Tag Archives: pun

Jokes on Mansplaining


AL – Why did the mansplainer drown in the puddle? (Pause) It was a well, actually.


I like to collect jokes, specifically puns, on various topics so that no matter what situation I am currently in, I can say, “Oh, I know a joke about that!” I have found that most people have a love/hate relationship with puns; they tend to love telling them and hate hearing them. I mostly tell puns to family and friends, and their anger and frustration fuels me. Though my friends groan and sigh every time they hear a pun, they will still send me any good ones that they find. I also find puns on various social media platforms, in books, and on the occasional popsicle stick. Any time that I find or am sent a pun that I like, I write it in a book that I keep specifically for this purpose. My very favorite kinds of puns are the ones that are long and drawn out, ones that are a paragraph, maybe two, and you get to the end and the last line is a clever pun that uses many elements of the story that came before it. My second favorite kinds of puns are the short rude/dirty ones, because in addition to the reaction you get for any other pun, you also get the shock reaction from the vulgarity. I save the more risqué puns for close friends, as I don’t want to offend the delicate sensibilities of people that I don’t know very well.


This joke makes fun of the habit of mansplaining, which becomes especially funny among the company of women. Pointing out a mansplainer saying, “Well, actually” gets just as many complaints as when women make fun of when men say, “Well, not all men.” It takes a frustrating interruption that most women have experienced and turns it into a joke at the expense of the person causing the frustration, inherently pointing out the folk group of women, and the out-group of mansplainers. Drowning in a puddle is a dumb way to die. “Well, actually” is a stereotypical sentence-starter of mansplainers. And drowning in a well is what many women wish mansplainers would do.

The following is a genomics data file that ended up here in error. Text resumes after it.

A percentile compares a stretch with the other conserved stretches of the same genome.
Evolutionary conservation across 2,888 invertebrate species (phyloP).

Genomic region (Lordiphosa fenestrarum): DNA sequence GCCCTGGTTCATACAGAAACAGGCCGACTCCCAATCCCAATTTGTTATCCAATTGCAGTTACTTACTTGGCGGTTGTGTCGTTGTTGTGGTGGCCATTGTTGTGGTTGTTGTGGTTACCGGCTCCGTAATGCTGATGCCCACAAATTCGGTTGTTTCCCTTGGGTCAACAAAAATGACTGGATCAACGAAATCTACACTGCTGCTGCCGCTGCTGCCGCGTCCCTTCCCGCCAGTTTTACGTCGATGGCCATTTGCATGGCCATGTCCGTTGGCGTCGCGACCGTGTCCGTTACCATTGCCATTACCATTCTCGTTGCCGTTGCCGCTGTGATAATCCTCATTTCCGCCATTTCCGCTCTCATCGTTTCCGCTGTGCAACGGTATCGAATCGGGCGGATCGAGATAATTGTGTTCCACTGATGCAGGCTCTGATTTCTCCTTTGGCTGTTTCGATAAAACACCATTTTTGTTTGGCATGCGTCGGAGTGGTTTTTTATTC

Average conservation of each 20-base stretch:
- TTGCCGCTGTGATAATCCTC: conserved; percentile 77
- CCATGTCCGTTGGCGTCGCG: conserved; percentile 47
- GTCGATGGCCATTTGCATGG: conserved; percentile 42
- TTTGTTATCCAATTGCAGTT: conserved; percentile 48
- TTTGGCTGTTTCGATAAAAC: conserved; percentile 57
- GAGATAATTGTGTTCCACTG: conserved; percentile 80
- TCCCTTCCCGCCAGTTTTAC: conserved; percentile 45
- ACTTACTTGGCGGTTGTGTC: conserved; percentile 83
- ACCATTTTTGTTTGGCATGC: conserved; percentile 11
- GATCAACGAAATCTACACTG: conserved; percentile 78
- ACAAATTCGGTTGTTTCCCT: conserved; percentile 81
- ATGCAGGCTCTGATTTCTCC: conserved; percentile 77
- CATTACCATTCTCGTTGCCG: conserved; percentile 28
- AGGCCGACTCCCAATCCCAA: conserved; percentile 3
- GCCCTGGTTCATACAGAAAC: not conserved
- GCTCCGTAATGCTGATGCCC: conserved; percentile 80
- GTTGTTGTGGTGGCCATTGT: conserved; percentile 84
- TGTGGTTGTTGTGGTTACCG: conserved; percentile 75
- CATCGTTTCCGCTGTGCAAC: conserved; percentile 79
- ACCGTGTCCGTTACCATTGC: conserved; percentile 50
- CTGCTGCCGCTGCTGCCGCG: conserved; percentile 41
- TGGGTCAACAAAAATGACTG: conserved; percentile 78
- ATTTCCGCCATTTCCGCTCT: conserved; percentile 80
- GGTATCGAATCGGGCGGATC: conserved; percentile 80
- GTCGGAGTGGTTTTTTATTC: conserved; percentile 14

Including “Where do men get their water? From a well, actually,” there are other jokes about mansplaining here: https://www.buzzfeed.com/hilarywardle/actually-i-think-youll-find

Batman Leaves Church Early

Context: The respondent first saw this joke posted on someone’s social profile.

H.K. : What do you call Batman who leaves church early?
P.Z. : What do you call Batman… um, bats in the belfry. I literally don’t know.
H.K. : Mm ‘kay. Christian Bale.

Thoughts: As cringe-worthy as this joke may be, I thoroughly enjoyed it. I had been stumped by this riddle, as it had modern pop culture references that I’m unused to hearing in riddles. Like many other jokes or riddles though, it used the traditional play on words format.

Proverb Puns

Main Piece

“My grandpa would tell us the following: ‘You can lead a horse to water, but a pencil must be lead.’ (laughs) The companion one was ‘A bird in the hand makes blowing your nose very difficult.’” 

What did they mean to you?

“The first thing they meant was that they were funny. Clearly it was about poking fun at old and real proverbs. But also to emphasize that you should be happy with what you’ve got. But mostly it was about being funny (laughs).”


The informant is my father. He was raised Jewish and grew up on the East Coast of the United States. This information was collected during a family zoom call where we were checking in with each other.


These punny proverbs subvert the “original” ones and give them new meaning. If you don’t know the original proverbs (“you can lead a horse to water, but you can’t make it drink” and “a bird in the hand is better than two in the bush”), these jokes wouldn’t be funny to you. If you are familiar with these proverbs, the unexpected punchline will elicit a giggle. This remix of original proverbs is a microcosm of how people manipulate and change “canonical” content, make it their own, and share it with others. 

“Two in the air, four on the ground…” – Farsi Riddle

Description of Informant

MV (79) is a retired engineer, chess master, and violinist from Tehran, Iran. At 19, he came to America to study at Ohio Northern and remained in the states for his adult life (Missouri and California). While in Iran, he lived a very traditional life under religious parents; this continues to influence his values and attitudes.